Catalogue


Macroeconomics and health : investing in health for economic development ; report of the Commission on Macroeconomics and health /
chaired by Jeffrey D. Sachs.
imprint
Geneva : World Health Organization, 2001.
description
200 p. : ill. ; 24 cm.
ISBN
924154550X
format(s)
Book
Holdings
More Details
added author
imprint
Geneva : World Health Organization, 2001.
isbn
924154550X
catalogue key
4759451
 
Includes bibliographical references.
A Look Inside
Summaries
Bowker Data Service Summary
Describes a strategy for investing in health for economic development, especially in the world's poorest countries. The report proposes a partnership of developing and developed countries, to save eight million lives yearly, in developing countries from infectious diseases and maternal conditions.
Main Description
In response to the need to place health at the centre of the development agenda, the Director-General of WHO appointed a Commission on Macroeconomics and Health consisting of a group of leading economists and health experts. The results of their work is presented in this report which offers a new strategy for investing in health for economic development, especially in the world's poorest countries. Based upon a new global partnership of the developing and developed countries the report states that timely and bold action could save at least 8 million lives each year by the end of this decade, extending the life spans, productivity and economic well being of the poor. Such an effort would however require two important initiatives: a significant scaling up of the resources currently spent in the health sector by the poor countries and donors alike; and tackling the non-financial obstacles that have limited the capacity of poor countries to deliver health services. In the report, the experts argue that the linkages of health to poverty reduction and economic growth are much more powerful than is generally understood. The report presents more scientific evidence than ever before to support the argument that health is critical to economic development in poor countries. Disease blocks economic growth. And a previously held argument - that health will automatically improve as a result of economic growth - is not supported by evidence. Diseases will not go away without specific investments in health interventions. Yet, the resources ' human, scientific, and financial - exist to succeed, but now must be mobilized. The Commission also outlines a new global framework for access to life-saving medicines that includes norms on differential pricing schemes, broader licensing, and bulk purchase agreement. It also stresses that disease breeds instability and that rich countries are likely to benefit through greater political and social stability in the poor countries, by helping to control the diseases of the poor. Given that just a few conditions account for most of the health deficit, a few health steps could save millions of lives. There are existing, effective interventions for the prevention and control of these conditions, and large reductions in mortality and morbidity can be achieved almost anywhere, even in war zones, if financial resources are adequate. The report concludes that the benefits of the investment in global health would equal at least US $180 billion in direct economic benefits of extended healthy lifespan as of 2015-2020, and roughly the same amount due to faster economic growth, for a total economic gain of at least US $360 billion per year.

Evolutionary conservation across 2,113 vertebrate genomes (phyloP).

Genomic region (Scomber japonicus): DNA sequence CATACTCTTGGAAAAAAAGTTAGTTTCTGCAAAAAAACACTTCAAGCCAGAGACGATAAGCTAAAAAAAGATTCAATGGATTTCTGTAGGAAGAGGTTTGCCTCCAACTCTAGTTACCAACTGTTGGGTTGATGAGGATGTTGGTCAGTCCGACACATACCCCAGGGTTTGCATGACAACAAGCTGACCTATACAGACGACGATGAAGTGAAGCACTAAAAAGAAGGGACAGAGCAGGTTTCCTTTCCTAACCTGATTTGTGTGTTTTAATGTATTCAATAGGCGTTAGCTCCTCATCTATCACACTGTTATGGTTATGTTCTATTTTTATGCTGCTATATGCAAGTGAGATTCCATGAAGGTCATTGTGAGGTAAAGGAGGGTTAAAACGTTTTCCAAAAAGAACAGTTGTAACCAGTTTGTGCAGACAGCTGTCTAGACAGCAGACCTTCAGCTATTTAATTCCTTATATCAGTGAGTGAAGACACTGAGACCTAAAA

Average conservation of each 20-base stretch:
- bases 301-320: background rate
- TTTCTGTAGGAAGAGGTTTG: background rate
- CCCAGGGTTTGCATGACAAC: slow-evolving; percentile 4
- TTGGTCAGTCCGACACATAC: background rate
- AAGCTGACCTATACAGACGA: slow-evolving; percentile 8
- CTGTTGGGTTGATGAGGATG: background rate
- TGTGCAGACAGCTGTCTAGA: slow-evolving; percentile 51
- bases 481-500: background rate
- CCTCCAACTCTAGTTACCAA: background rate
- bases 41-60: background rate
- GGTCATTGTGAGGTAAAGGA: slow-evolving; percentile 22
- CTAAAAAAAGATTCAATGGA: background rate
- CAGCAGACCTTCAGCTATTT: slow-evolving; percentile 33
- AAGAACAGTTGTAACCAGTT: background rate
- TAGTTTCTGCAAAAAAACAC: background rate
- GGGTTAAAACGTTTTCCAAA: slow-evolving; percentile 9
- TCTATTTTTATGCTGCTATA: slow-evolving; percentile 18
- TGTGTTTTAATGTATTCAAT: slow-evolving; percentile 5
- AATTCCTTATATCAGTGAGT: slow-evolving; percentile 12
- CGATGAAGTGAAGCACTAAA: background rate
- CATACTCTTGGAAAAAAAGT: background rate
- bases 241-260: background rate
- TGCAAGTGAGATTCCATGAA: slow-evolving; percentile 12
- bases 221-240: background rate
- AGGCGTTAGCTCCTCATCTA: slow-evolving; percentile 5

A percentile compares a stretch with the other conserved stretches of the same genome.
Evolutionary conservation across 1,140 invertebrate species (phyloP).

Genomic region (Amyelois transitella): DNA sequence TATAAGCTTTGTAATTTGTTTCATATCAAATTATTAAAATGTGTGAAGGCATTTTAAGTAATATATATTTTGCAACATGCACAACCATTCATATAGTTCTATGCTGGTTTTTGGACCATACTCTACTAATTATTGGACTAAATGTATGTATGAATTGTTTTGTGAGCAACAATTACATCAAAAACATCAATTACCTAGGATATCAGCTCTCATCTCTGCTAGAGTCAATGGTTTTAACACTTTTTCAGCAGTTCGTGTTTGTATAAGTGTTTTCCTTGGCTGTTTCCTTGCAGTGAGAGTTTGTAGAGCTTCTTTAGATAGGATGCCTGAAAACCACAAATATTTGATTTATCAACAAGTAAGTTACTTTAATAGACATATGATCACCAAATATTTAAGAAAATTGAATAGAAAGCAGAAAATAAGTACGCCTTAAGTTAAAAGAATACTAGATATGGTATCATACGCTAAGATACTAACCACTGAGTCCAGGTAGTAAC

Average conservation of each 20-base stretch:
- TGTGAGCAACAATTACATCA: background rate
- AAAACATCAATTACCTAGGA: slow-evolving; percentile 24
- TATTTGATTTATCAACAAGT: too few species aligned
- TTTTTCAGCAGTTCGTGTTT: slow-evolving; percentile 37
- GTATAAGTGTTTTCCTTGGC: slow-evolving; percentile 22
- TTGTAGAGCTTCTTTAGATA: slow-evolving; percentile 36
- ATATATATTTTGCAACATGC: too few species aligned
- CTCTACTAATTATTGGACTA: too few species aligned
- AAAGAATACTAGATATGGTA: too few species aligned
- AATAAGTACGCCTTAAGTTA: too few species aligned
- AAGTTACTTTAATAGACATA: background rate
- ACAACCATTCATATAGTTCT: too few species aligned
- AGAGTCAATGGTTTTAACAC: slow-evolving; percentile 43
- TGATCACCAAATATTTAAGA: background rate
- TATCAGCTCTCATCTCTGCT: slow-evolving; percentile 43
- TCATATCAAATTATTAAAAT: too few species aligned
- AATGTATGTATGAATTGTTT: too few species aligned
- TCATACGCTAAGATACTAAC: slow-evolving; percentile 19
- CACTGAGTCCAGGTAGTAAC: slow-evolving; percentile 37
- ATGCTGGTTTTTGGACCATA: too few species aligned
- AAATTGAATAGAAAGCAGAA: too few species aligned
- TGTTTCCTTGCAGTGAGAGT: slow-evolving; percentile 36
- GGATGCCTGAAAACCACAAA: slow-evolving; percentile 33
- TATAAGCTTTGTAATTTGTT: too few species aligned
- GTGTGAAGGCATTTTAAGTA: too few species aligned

Main Description
The Commission on Macroeconomics and Health (CMH) was established by the World Health Organization in January 2000, to assess the role of health in global economic development. This report offers a new strategy for investing in essential health services in the world's poorest countries, in order to promote long-term economic growth and poverty reduction based upon a new and sustained global partnership of the developing and developed countries. It argues that timely and bold action could save at least 8 million lives each year by the end of this decade, extending the life span, productivity and economic well-being of the poor. Two important initiatives are required: a significant scaling-up of the resources currently spent in the health sector by poor countries and donors alike; and tackling the non-financial obstacles that have limited the capacity of poor countries to deliver health services.

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